"It is what it is," Johnson told the Kansas City Star on Wednesday of the dropped charge. "It's over."

Johnson already was involved in a two-year diversion program following a 2003 incident in which he was accused of slapping a woman and threatening her with a gun in his Johnson County home.

A conviction in Kansas City might have led to his being found in violation of the diversion agreement. ...

Also of interest. ... According to Dean, more signs continue to point to the elevation of Mike Solari from offensive line coach to offensive coordinator.

This after the Redskins swooped in and hired Al Saunders as offensive coordinator and assistant head coach today.

With only two head coaching opportunities left -- Oakland and Buffalo -- Saunders was fielding a lot of phone calls by teams and coaches who wanted him as their offensive coordinator.

The biggest surprise was the arrival of Skins head coach Joe Gibbs in Kansas City on Wednesday. Not surprising, however, is owner Daniel Snyder's willingness to pony up big dollars for high-end assistants.

According to insider John Clayton, the Redskins will pay Saunders in the range of $2 million a year. ...

Meanwhile, Edwards on Wednesday was expected to interview John Matsko, the offensive line coach for the past seven years in St. Louis, for a similar position in Kansas City.

That would suggest that Solari, the Chiefs line coach since 1997, is either moving up or out.

Sources at Arrowhead are confident that Solari, who was an offensive coordinator at the University of Pittsburgh in 1986, a year after he ended a three-year stint at Kansas, will remain in Kansas City.

According to Pro Football Weekly, the Chiefs could go a long way toward persuading offensive guard Will Shields to return for another year if they were to elevate Solari to the coordinator position, but Shields' health probably will be the ultimate deciding factor. ...

Also according to PFW, the Chiefs' signing of CFL star quarterback Casey Printers to a three-year, $1.03 million deal is an intriguing one.

The team was looking for a quarterback of the future to begin to develop behind Trent Green, and Printers' athletic skills have drawn comparisons to Michael Vick and Vince Young.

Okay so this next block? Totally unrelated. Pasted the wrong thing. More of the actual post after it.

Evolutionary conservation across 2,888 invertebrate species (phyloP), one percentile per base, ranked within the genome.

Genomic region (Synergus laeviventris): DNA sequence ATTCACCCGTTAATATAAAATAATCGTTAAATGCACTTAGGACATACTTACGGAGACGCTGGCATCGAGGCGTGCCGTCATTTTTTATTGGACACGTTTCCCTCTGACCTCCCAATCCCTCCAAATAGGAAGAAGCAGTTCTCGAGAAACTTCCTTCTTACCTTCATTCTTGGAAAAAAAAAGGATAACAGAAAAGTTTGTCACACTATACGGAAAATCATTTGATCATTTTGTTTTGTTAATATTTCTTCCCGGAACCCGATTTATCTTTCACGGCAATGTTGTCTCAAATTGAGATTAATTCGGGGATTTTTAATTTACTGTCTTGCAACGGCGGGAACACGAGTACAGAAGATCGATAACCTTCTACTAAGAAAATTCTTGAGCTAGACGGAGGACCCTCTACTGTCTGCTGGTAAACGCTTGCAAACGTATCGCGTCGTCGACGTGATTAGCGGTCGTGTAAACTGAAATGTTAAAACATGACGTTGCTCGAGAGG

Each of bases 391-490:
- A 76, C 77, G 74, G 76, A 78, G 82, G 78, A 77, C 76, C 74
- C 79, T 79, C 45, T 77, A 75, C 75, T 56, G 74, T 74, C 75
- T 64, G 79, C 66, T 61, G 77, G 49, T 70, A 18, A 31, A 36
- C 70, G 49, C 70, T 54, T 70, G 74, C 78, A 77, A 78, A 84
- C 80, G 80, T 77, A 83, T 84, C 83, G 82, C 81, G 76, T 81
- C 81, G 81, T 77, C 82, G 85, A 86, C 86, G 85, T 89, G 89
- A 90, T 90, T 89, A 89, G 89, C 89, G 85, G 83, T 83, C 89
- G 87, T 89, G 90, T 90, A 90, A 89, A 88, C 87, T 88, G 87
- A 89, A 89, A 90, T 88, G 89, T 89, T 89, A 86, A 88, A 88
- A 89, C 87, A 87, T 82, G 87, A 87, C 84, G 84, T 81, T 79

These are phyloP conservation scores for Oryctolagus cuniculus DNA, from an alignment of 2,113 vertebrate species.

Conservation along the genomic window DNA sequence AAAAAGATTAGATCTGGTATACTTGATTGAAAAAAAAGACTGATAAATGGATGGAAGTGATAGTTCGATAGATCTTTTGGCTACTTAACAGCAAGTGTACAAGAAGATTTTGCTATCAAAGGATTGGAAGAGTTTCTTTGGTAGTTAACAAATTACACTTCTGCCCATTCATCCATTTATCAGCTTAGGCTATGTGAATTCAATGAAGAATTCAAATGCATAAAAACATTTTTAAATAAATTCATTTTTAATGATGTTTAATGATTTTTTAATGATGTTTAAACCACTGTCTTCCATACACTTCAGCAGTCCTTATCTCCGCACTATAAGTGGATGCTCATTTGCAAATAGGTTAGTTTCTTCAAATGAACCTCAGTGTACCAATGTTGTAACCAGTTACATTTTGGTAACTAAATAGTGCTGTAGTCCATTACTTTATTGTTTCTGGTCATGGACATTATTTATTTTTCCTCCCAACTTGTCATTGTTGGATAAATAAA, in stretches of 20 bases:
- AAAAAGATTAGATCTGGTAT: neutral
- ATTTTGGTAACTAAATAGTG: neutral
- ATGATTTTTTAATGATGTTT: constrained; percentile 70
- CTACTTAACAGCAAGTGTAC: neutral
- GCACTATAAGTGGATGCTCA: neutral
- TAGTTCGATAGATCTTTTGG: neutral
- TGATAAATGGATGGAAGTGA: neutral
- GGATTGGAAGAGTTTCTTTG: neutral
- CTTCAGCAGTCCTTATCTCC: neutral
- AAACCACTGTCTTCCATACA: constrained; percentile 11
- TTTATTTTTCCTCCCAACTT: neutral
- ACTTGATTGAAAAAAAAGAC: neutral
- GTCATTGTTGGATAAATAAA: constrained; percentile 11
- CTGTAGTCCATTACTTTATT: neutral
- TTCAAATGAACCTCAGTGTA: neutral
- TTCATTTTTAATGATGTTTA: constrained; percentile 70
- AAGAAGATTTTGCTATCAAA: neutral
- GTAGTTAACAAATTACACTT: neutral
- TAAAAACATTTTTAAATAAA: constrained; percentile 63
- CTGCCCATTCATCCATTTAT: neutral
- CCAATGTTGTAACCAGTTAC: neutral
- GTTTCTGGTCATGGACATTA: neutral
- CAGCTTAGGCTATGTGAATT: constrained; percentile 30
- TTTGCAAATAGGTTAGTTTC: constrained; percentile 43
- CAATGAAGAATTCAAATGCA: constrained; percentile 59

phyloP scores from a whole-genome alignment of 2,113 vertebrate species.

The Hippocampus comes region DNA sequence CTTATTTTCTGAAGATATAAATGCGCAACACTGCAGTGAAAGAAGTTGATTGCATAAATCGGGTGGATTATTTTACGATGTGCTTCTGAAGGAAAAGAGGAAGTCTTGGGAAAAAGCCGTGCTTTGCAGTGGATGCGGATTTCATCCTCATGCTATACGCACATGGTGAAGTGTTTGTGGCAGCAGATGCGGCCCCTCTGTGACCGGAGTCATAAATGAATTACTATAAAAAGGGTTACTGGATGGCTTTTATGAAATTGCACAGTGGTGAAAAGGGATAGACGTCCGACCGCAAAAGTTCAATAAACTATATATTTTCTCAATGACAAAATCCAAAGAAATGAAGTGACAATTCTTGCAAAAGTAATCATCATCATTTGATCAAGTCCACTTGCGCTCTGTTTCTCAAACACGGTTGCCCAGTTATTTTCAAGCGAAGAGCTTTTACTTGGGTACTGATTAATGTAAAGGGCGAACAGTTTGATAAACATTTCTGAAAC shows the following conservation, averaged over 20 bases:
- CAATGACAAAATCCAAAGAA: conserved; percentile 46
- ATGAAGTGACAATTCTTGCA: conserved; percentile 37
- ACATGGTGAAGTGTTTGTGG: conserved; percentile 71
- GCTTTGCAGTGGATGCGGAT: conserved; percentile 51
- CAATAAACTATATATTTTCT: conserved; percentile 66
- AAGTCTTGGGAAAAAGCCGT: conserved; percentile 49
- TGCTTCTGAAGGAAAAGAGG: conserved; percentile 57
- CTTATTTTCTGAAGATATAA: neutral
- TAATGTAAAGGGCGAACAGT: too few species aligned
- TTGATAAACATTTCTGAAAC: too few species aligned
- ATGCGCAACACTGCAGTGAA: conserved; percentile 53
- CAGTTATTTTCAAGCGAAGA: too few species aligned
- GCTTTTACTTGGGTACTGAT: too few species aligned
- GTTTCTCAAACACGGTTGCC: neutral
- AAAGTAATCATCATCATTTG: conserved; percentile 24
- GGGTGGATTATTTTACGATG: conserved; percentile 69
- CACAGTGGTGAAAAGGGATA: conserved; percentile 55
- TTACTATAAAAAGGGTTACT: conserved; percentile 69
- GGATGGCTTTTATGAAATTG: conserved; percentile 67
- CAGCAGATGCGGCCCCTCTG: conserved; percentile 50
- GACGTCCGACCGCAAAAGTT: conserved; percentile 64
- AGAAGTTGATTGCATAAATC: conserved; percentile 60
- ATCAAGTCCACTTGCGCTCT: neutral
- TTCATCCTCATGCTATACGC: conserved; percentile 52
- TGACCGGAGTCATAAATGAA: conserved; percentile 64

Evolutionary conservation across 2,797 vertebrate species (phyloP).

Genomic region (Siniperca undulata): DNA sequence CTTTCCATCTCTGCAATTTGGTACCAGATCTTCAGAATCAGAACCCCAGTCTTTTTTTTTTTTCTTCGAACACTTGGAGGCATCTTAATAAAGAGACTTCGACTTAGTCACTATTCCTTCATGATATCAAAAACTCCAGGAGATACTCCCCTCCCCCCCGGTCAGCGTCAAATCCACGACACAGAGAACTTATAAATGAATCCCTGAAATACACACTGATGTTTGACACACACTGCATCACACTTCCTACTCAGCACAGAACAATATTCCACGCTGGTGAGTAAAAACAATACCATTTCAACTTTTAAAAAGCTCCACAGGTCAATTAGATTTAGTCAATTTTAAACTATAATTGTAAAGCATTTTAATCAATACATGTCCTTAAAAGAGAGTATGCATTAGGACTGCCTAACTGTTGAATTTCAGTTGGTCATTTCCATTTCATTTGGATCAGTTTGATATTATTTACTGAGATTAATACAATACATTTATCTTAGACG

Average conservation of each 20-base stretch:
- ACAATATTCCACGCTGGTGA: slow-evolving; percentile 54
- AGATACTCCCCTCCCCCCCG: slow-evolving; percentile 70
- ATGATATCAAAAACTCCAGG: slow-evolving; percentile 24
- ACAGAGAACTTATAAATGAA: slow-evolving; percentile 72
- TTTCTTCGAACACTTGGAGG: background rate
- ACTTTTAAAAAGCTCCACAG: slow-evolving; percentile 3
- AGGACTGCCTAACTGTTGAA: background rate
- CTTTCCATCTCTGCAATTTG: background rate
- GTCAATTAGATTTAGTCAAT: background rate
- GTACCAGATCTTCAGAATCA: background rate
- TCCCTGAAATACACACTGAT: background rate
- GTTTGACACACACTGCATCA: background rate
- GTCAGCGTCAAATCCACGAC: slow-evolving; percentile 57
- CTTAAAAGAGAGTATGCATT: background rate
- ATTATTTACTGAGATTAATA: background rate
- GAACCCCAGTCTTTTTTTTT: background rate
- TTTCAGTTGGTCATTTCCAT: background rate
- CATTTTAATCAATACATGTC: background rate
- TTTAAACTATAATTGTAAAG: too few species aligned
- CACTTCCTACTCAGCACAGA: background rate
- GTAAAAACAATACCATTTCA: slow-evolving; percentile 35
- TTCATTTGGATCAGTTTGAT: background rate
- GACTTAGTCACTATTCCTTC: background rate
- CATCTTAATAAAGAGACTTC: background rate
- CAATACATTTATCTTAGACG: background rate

While he's not quite in the class of those two, the Chiefs are excited to have a solid 24-year-old prospect with three years of experience in professional football under his belt. And they have him relatively cheap. ...

One last note here. ... Speaking on the "Budweiser Hot Seat" on ESPN last Wednesday, Pro Bowl tight end tight end Tony Gonzalez voiced a refrain expressed by several teammates in the wake of Vermeil's retirement announcement.

That is, that some Chiefs may have taken advantage of Vermeil's overly forgiving nature toward his players.

Asked what quality he wanted to see most from Edwards, Gonzalez said, "a little more discipline.

"Coach Vermeil was a great people person; it was his strongest attribute," Gonzalez added. "But some guys might have taken advantage of that. I don't see that happening with coach Edwards."

Gonzalez might want to talk to some of Edwards' previous charges before climbing too far out on that limb.

Jets center Kevin Mawae said on Jan. 11 that he loved playing for Edwards, but the veteran center wanted the next coach of the Jets to give more tough love.

"I would want someone to come in and be a little more forceful, a little more of disciplinarian, put the hammer down-type of coach," Mawae told the New York Post (well before Eric Mangini was hired as Edwards' replacement). "I loved playing for Herm and his style of coaching, but I think our team is a young team that needs a little bit more of a thumb-down on the guys kind of deal."